Day began in the pre-dawn half light, stretched out in front of the fireplace, the heat warming the stiffness from my body, watching the steam curl up from a small pot of tea, while gathering my thoughts for this blog. It is another typical Pacific Northwest early spring morning with a quilt of dove grey clouds hanging low over the valley with a few peaks to the east nestled into its soft underside. A sliver of pale light is struggling in vain to separate valley and cloud. This, for me, is the golden time when my mind, unfettered, tends to embrace all the possibilities of another new day. It seems, these days, I find myself winging back across the Atlantic and onto the Camino. I don't want to obsess on the experience but it certainly has gripped (perhaps embraced is a better word) both Robin and I in a way that we can't (or don't want to) let go of.
Why did we go? To some it might seem reckless to run off to a foreign country and set out to walk across a good portion of it. What about this, and what about that? Have you ever done anything like this before came the questions from well meaning friends. Of course, we had no experiences to match up with what we proposed to do, but we also had a sense that all would be well (hubris or faith?). Is this the way others set out? Who could know, but in one sense it didn't matter for once we were there it became obvious that we would simply walk our own camino. After all, there is no standard to follow. Just follow the markers and your heart. We all have a point of departure and a point of arrival in mind when we travel. It frames the journey and provides context for the time and effort spent to get to our destination. Plus, as part of our human legacy, we are more comfortable with known limits. Our journey started out in a somewhat similar fashion. Get to the point of departure, join the camino, set a goal for each day and walk that plan until you arrive in Santiago. Seemed easy enough. Oh, also be open minded enough to realize that all plans are subject to change (hmmm...). We got it (we thought), and were ready to go.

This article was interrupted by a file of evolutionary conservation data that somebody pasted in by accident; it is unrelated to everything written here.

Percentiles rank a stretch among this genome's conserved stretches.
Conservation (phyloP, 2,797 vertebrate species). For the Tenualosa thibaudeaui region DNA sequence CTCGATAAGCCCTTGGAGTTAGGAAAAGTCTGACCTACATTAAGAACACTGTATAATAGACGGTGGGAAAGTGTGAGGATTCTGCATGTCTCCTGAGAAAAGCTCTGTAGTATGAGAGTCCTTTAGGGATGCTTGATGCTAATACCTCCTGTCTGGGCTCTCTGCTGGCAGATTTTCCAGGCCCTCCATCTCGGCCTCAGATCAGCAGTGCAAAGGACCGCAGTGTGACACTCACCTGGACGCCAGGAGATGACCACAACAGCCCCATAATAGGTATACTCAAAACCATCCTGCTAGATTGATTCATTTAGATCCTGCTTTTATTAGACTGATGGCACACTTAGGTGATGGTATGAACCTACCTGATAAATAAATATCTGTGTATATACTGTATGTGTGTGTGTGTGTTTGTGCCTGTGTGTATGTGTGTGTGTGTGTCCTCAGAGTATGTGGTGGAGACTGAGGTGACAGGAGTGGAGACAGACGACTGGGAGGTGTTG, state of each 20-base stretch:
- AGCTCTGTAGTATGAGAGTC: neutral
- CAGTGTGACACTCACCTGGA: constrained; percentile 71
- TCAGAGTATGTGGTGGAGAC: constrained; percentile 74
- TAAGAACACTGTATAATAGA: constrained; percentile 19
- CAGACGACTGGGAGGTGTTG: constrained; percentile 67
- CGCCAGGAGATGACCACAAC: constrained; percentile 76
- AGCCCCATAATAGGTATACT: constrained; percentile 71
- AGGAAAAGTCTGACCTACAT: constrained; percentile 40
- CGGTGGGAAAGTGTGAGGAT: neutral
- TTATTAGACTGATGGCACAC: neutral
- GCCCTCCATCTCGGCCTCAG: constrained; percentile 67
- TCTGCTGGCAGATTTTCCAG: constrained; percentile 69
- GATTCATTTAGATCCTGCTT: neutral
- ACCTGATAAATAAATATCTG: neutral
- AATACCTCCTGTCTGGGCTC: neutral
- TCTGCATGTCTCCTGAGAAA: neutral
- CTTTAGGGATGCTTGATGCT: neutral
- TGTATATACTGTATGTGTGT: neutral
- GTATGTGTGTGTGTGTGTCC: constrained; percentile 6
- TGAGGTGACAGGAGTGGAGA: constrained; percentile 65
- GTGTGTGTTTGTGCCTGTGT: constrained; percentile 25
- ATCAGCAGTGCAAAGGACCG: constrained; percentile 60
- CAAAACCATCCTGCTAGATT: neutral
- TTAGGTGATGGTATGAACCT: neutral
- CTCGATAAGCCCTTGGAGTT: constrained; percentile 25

After one night in St. Jean we started up the valley route to Roncesvalles. That first day was exhilarating as we engaged the pitch of the pass adjusting our steps to the cadence of our upbeat mood. Everything just felt right for both Robin and I. We were finally walking the Camino. We were still bone tired from the trip to St. Jean, but with perfect weather for our ascent our fatigue slipped away, and as we climbed we realized a joy unlike any other we could remember. A call had been answered and we were on the Camino and underway at last. But, what about the "why" of the journey? I haven't forgotten.